“By 2020, India will make all debit cards, all credit cards, all ATM machines, all [point-of-sale] machines totally irrelevant,” Mr. Kant said at the Pravasi Bharatiya Divas event inaugurated by Prime Minister Narendra Modi in Bangalore.

“In 30 seconds flat, we’ll all be doing our transactions by using our thumb.”

The annual event is aimed at increasing engagement between the government and Indians living overseas.

Mr. Kant was referring to a new mobile app launched by Mr. Modi last week as the 50-day deadline for depositing invalidated 500- and 1000-rupee bank notes came to an end.

Prime Minister Narendra Modi speaks at the Pravasi Bharatiya Divas event in Bangalore, India on Sunday.

Mr. Modi had on Nov. 8 announced the withdrawal of the country’s largest bank notes to crackdown on corruption and counterfeiting. The move caused a severe cash shortage in the economy, although Mr. Modi said later that the problems would abate in 50 days once new bills were back in circulation.

“Give me time until Dec. 30. After that, if any fault is found in my intentions or my actions, I am willing to suffer any punishment given by the country,” he had said.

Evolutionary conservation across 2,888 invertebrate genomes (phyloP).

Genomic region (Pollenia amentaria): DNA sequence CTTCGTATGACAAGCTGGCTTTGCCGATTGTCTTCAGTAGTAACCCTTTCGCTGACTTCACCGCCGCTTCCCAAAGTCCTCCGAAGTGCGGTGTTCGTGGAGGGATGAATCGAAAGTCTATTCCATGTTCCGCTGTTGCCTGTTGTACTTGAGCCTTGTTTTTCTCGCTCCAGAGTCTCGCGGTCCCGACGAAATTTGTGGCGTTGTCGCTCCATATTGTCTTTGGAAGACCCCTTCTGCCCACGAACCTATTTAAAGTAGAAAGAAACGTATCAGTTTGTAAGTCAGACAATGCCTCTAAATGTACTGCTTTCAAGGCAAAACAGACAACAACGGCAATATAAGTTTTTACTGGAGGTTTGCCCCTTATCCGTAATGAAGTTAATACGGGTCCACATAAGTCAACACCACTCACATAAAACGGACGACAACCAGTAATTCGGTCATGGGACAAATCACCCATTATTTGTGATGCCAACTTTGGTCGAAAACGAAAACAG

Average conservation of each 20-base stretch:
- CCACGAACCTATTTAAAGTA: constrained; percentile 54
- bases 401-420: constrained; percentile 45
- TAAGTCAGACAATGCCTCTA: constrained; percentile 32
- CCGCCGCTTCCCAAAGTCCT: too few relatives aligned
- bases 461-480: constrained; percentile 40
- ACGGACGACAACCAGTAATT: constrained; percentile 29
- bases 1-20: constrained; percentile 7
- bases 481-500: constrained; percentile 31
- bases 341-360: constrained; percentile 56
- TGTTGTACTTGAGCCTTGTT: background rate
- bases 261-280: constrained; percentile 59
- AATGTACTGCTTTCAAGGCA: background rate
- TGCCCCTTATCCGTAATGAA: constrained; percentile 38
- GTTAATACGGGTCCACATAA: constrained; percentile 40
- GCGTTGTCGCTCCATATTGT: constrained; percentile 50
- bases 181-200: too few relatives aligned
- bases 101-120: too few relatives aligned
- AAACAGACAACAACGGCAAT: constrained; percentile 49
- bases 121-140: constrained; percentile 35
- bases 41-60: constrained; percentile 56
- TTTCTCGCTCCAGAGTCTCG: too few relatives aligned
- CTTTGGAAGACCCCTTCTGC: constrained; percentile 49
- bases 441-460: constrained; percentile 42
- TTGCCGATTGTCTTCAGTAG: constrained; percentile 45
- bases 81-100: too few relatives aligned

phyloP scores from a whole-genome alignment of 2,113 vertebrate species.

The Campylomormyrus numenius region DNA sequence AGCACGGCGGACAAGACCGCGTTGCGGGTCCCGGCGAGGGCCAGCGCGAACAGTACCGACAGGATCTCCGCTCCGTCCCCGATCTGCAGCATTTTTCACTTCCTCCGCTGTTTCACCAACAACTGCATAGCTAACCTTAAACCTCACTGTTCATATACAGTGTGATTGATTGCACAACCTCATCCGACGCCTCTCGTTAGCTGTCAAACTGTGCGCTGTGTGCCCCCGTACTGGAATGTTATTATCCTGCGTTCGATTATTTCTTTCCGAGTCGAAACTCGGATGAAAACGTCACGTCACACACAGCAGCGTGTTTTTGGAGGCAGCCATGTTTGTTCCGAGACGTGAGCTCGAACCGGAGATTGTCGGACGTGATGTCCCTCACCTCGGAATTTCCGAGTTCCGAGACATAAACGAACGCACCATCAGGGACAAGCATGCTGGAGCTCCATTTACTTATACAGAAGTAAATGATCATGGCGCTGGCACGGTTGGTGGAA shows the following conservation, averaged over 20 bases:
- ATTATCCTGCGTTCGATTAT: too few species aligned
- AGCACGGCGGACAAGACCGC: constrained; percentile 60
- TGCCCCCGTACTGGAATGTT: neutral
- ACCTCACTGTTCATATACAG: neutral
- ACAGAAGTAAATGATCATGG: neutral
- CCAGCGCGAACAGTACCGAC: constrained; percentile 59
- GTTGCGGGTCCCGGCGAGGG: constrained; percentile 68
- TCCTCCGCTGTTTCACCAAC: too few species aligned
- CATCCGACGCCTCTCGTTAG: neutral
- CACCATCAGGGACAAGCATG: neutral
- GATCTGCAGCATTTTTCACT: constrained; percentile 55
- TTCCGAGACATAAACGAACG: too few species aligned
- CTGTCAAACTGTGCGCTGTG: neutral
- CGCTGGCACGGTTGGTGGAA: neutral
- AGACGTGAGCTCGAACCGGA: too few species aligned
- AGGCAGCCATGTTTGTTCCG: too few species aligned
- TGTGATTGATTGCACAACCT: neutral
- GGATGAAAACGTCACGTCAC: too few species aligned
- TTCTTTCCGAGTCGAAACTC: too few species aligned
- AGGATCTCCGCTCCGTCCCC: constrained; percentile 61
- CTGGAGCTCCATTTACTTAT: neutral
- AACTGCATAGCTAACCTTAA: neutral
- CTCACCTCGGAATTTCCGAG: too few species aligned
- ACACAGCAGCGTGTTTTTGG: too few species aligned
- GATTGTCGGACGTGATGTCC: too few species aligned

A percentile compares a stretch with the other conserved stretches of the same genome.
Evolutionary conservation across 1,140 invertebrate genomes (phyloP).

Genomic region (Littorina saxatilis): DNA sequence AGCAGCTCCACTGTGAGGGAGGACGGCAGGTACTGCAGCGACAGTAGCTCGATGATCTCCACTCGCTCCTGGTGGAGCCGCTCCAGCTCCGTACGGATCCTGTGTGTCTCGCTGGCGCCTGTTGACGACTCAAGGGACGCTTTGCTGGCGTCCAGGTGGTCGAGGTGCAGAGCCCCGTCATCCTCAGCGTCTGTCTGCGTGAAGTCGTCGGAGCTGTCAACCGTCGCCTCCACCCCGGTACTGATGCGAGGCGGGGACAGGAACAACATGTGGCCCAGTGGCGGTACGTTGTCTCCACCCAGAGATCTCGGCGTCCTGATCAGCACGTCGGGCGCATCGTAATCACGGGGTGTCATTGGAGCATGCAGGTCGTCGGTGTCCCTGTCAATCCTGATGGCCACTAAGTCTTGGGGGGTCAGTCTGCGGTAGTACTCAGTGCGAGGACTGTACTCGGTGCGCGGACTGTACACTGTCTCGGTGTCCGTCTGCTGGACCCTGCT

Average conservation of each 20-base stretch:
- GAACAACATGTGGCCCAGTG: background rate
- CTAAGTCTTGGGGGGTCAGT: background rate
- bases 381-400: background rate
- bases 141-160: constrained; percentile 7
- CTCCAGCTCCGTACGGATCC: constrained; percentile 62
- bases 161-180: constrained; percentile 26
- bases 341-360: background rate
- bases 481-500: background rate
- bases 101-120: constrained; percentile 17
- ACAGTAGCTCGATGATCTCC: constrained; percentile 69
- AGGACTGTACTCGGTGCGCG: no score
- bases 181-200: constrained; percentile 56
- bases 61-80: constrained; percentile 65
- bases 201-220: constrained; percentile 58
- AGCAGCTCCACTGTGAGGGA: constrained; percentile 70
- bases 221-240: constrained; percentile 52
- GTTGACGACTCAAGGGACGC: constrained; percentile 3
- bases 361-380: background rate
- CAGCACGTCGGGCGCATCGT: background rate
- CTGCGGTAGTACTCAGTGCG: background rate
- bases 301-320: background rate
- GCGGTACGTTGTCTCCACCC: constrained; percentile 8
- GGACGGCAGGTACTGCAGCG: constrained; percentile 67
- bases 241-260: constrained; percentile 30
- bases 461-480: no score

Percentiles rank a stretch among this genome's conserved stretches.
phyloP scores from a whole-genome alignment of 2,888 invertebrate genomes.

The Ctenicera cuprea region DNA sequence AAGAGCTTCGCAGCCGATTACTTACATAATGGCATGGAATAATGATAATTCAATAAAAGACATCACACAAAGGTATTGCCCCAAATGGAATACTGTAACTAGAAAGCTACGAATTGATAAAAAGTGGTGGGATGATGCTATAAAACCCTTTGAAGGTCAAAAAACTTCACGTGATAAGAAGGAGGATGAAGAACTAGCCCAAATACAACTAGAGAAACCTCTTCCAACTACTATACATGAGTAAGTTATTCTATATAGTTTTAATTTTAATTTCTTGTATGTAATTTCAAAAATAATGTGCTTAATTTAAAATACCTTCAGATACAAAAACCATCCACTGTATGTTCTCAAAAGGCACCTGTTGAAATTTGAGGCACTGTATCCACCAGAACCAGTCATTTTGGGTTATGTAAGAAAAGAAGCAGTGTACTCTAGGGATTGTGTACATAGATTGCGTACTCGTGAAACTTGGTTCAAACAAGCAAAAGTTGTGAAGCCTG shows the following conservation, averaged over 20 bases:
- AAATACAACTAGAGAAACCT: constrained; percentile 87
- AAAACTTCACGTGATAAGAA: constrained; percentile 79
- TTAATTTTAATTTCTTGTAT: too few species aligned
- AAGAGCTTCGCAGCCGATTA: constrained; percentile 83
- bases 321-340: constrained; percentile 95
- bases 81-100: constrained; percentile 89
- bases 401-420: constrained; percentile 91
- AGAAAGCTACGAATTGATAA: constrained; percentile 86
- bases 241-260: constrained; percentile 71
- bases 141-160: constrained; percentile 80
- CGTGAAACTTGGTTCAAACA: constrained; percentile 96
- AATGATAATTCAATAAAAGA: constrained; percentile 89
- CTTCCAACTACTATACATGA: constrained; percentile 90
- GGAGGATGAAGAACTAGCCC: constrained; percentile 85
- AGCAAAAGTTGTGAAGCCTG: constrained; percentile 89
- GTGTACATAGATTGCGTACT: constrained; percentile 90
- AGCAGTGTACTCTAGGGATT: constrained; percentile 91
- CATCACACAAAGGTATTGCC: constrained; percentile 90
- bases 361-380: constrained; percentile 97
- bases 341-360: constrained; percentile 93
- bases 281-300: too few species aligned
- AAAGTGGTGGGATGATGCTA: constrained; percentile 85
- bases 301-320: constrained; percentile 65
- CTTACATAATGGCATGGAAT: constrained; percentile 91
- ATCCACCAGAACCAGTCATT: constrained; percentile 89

After 50 days, queues were still forming outside ATMs to withdraw cash, despite the work to recalibrate almost all of the country’s 215,000 ATM machines to issue the new, slimmer notes being completed.

“Bhim,” the new digital payments app currently allows users of Google’s Android platform to transfer money directly from one bank account to another. The government plans to link the app to “Aadhar,” India’s unique identification program. Once that is done, consumers will be able to transact by using their thumbprints to authorize transactions.

“In the next two years, the power of ‘Bhim’ will be such that you wouldn’t need a smartphone, feature phone or even Internet. Your thumb would be enough,” Mr. Modi said at the unveiling of the app on Dec. 30.

The app has already been downloaded by more than 10 million users, Mr. Modi said in a tweet on Monday.

He also took to twitter to tell Indians how the app was a “fine example” of the government’s ‘Make in India’ plan aimed at encouraging local manufacturing, and also the use of technology to end corruption and black money.

On Sunday, Mr. Modi thanked 30 million Indians living abroad for contributing about $69 billion to India’s economy through remittances and hit back at the critics of his government’s currency move.

“It is unfortunate that some worshipers of black money are calling our move anti-people,” he said.

Source: Will India Get Rid of Plastic Money by 2020? – India Real Time – WSJ